As a new puppy owner, you’re probably wondering when is the best time to start feeding dry food to your puppy. While soaking food in water can make it more palatable and easier for your puppy to eat, doing it for too long can cause your pup to become a picky eater!
So, when can puppies eat dry food without water? Most puppies can start eating dry food without water when they are eight weeks old. At this point, most puppies have a full set of their baby teeth and can eat solid food safely. Having said that, large breeds may get their full set of baby teeth and start eating kibble sooner than small breeds.
While dry kibble is a more convenient and economical way of feeding your puppy, let’s not forget about wet food! Puppies can eat both dry kibble or canned food, but it’s up to you to decide what type of food is the best for your pooch.
In the meantime, keep on reading to find out when to stop adding water to your puppy’s kibble and how to transition your puppy to dry food.
When to Add Water to A Puppy’s Dry Food?
When puppies are born, their first instinct is to suckle their food. Since they don’t have any teeth at this point, the only way they can eat is by suckling milk from their mother’s teat.
When puppies reach four weeks of age, their mother’s milk doesn’t have the necessary nutrients for them to continue growing and developing. That’s why around the third or fourth week, the weaning process begins (source). This means that it’s time to introduce your pooch to normal dog food.
However, since their baby teeth haven’t erupted yet, puppies can’t eat dry puppy food immediately. To make the dry food more appealing and enticing to your puppy you’ll need to start adding warm water to it.
When soaked in water, kibble gets a mushy texture and can easily be eaten by young puppies. Your pup may not like the food from the get-go, but after a few tries, they will start to rely more on you to provide food and regular meals.
When to Stop Adding Water to A Puppy’s Dry Food?
Ideally, you should stop adding water to dry food when your puppy is eight weeks old. While there is no harm if you continue soaking your puppy’s kibble, you may inadvertently encourage picky eating habits.
Puppies that continue eating mushy food well after this period are more likely to become picky eaters when they grow up. They may also refuse to eat anything that doesn’t have a gooey texture.
The biggest danger of adding water to a puppy’s dry food, however, comes from the actual soaking process. Soak the dry dog food for 10 to 15 minutes or half an hour tops or you risk fermenting the food and making it inedible.
Soaked dry dog food also has a higher chance of spoilage when left in the open and it attracts flies that can contaminate it with all sorts of parasites and bacteria.
When properly prepared, soaked food is completely safe for puppies to eat. But if you don’t plan on feeding mushy kibble for the rest of your dog’s life, start transitioning them to dry puppy food when they turn eight weeks old.
Dietary Needs of Your Puppy
Puppies have different nutritional needs than adult and senior dogs. Since their bodies are still growing and developing, puppies need more calories, protein, and fat from their diet to stay healthy and thrive.
Puppy foods also contain different micro-nutrients including DHA, a type of omega 3 fatty acid that supports visual performance and brain development. Furthermore, puppy foods have a calcium to phosphorus ratio between 1.2:1 and 1.4:1 which is especially important for large breed puppies and the growth of their bones (source).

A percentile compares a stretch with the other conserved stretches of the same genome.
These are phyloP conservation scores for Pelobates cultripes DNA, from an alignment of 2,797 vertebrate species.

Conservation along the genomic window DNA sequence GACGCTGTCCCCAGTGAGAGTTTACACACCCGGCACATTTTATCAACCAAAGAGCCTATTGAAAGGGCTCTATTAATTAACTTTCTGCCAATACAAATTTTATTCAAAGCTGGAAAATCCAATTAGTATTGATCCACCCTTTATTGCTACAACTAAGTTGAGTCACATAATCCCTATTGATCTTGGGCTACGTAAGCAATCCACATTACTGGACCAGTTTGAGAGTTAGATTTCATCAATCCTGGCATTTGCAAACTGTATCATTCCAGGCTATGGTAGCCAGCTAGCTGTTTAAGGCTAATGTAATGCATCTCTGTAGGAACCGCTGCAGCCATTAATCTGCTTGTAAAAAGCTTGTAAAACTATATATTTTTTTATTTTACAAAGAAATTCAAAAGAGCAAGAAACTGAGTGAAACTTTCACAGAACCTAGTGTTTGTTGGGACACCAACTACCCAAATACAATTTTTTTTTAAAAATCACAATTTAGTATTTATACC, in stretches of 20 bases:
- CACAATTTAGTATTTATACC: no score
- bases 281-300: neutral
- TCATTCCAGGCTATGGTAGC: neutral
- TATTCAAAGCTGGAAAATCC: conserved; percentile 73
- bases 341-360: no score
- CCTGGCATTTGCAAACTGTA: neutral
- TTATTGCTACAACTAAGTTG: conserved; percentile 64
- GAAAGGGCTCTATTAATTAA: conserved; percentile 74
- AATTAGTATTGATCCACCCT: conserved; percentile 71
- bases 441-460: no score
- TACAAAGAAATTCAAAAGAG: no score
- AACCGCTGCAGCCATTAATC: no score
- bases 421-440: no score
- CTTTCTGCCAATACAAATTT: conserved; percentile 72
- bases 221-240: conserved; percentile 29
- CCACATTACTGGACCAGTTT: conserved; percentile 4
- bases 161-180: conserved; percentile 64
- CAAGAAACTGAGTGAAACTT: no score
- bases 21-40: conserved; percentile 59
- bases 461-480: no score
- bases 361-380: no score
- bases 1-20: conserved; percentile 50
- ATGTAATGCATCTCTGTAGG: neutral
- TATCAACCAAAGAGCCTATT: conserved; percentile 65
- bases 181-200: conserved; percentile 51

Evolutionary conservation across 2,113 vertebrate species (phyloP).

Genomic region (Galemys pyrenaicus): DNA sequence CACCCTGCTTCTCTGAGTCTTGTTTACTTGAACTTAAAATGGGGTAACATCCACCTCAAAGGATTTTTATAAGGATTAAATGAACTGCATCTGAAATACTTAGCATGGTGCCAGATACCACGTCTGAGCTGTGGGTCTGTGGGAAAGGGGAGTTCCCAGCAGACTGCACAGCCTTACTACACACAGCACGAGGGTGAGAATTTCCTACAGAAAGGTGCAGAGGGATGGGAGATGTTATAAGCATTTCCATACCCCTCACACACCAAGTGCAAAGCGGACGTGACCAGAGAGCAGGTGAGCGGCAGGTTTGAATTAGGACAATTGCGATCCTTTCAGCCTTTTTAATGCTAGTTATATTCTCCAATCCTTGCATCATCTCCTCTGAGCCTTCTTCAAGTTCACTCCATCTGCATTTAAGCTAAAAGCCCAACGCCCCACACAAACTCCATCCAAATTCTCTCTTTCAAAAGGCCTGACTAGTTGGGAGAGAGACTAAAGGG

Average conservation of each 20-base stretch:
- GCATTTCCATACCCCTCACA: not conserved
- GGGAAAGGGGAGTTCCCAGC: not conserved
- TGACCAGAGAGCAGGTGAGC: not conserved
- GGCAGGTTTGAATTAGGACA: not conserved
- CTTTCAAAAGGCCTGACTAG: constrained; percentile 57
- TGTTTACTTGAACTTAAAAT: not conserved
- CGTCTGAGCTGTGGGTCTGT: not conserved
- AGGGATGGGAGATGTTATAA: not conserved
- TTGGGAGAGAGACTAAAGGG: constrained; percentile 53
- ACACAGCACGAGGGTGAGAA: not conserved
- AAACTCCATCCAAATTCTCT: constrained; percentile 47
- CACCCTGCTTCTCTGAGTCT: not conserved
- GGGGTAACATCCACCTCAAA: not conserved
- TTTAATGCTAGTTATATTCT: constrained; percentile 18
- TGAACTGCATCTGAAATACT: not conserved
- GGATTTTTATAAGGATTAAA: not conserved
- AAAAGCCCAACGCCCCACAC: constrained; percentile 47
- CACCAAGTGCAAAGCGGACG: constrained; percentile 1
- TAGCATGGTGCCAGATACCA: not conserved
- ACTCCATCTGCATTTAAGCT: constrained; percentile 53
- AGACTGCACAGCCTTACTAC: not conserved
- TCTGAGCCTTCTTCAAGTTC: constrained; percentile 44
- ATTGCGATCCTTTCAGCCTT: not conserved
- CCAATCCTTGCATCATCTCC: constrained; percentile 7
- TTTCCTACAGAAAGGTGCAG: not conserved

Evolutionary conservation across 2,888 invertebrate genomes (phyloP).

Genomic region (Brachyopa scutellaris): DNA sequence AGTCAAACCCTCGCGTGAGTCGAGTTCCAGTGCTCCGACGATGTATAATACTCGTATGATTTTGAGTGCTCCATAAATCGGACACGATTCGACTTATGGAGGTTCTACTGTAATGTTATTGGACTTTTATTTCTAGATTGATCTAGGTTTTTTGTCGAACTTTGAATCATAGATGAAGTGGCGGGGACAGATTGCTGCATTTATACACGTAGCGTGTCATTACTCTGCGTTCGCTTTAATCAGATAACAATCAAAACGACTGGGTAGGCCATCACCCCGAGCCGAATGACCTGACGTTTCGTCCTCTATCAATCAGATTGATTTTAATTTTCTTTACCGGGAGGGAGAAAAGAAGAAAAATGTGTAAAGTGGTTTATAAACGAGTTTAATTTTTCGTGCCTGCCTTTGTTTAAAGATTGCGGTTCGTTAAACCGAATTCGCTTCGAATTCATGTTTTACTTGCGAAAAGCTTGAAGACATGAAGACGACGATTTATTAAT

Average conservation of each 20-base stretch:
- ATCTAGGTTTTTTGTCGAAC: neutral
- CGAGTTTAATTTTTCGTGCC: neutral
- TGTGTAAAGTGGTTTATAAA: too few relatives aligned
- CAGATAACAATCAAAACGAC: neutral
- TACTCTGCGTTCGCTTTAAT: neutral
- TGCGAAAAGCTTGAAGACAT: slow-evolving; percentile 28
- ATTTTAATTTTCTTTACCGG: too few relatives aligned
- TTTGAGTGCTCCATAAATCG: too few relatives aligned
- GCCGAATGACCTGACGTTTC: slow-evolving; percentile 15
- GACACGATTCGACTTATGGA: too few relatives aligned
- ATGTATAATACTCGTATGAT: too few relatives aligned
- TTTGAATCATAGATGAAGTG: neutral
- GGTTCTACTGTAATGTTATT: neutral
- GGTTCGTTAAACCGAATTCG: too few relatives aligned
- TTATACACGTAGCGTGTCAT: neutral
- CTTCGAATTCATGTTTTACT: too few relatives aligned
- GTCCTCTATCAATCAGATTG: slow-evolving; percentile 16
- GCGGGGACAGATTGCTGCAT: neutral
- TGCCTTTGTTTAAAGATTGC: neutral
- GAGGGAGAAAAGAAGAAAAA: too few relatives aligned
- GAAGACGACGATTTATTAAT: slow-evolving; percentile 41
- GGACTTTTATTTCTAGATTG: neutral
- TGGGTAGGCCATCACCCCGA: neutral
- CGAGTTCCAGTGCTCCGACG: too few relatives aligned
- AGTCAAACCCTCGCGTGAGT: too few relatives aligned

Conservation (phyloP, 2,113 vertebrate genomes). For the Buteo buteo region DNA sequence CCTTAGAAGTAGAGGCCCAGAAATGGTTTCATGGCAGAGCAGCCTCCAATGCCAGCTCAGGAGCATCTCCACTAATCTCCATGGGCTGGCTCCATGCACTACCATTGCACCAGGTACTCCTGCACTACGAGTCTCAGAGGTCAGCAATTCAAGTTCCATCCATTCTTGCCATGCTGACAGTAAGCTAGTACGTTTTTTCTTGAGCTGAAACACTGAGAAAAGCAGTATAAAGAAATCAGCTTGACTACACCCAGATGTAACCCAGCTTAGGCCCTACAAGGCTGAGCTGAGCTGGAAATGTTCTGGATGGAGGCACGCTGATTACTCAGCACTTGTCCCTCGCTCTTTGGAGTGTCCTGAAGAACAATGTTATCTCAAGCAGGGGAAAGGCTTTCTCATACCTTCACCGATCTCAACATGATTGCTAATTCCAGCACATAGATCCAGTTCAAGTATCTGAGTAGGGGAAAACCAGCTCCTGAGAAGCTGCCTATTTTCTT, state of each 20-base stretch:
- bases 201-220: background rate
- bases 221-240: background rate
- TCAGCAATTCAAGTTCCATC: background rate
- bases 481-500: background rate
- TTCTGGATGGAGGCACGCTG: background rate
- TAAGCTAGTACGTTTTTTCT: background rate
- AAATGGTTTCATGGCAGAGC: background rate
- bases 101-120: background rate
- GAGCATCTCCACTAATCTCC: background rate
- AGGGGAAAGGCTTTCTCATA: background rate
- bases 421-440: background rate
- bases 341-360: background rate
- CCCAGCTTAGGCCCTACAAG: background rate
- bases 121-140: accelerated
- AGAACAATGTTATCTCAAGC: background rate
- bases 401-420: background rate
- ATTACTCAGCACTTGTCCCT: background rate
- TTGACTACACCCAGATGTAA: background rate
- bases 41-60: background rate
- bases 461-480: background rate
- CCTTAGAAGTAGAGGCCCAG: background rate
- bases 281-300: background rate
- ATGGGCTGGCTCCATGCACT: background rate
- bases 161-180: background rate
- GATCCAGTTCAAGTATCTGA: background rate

Wet VS Dry Food for Puppies
In the case of wet vs dry puppy food, there is still no clear winner. Both types of food have their advantages and downsides, so it’s ultimately up to you to decide which one is better for your puppy.
Instead of just picking one over the other, check out the pros and cons of both kibble and canned puppy foods:
Pros of Dry Puppy Food
- Economical choice (cost less than wet food)
- Easy to store (no refrigeration required)
- Supports dental health by scrubbing plaque and tartar from the teeth
- Can be left outside in a bowl all day without risking spoilage
- Many different options available for different breeds and life stages
Cons of Dry Puppy Food
- Low in moisture
- More likely to contain preservatives
- Lower palatability
- It may be hard for puppies with still emerging teeth to chew
Pros of Wet Puppy Food
- An enticing flavor that’s appealing to most dogs, including picky eaters
- It’s easier to digest
- High moisture content can keep puppies hydrated
- Contains more protein and fat
- Has a soft texture and is easier to eat
Cons of Wet Puppy Food
- Doesn’t help clean a dog’s teeth
- High risk of spoilage if left in the open in a dog’s bowl
- Costs significantly more than kibble
- Storage might be problematic as opened cans must be refrigerated
How Do I Transition My Puppy to Kibble?
The best way to transition your puppy from soaked kibble to dry kibble is to do it slowly. Start by feeding soaked kibble, and gradually reduce the amount of water mixed in it.
Ideally, you reduce the water content by 10% every two to three days to give your puppy time to adjust to the new texture. This way the switch from gooey to dry food won’t be sudden.
Over the next four weeks, slowly reduce the amount of water until your puppy is eating plain old dry kibble.
If you notice that your puppy is avoiding their food, you can mix a small amount of water or wet puppy food to make kibble more palatable.
Most puppies can safely transition to dry food when they are eight weeks old. Having said that, some puppies may start eating dry kibble sooner or later, it actually depends on when they get a full set of baby teeth.
Whatever may be the case with your puppy, it’s important to transition them to dry kibble as soon as possible. Otherwise, you’ll end up fussing over a picky eater!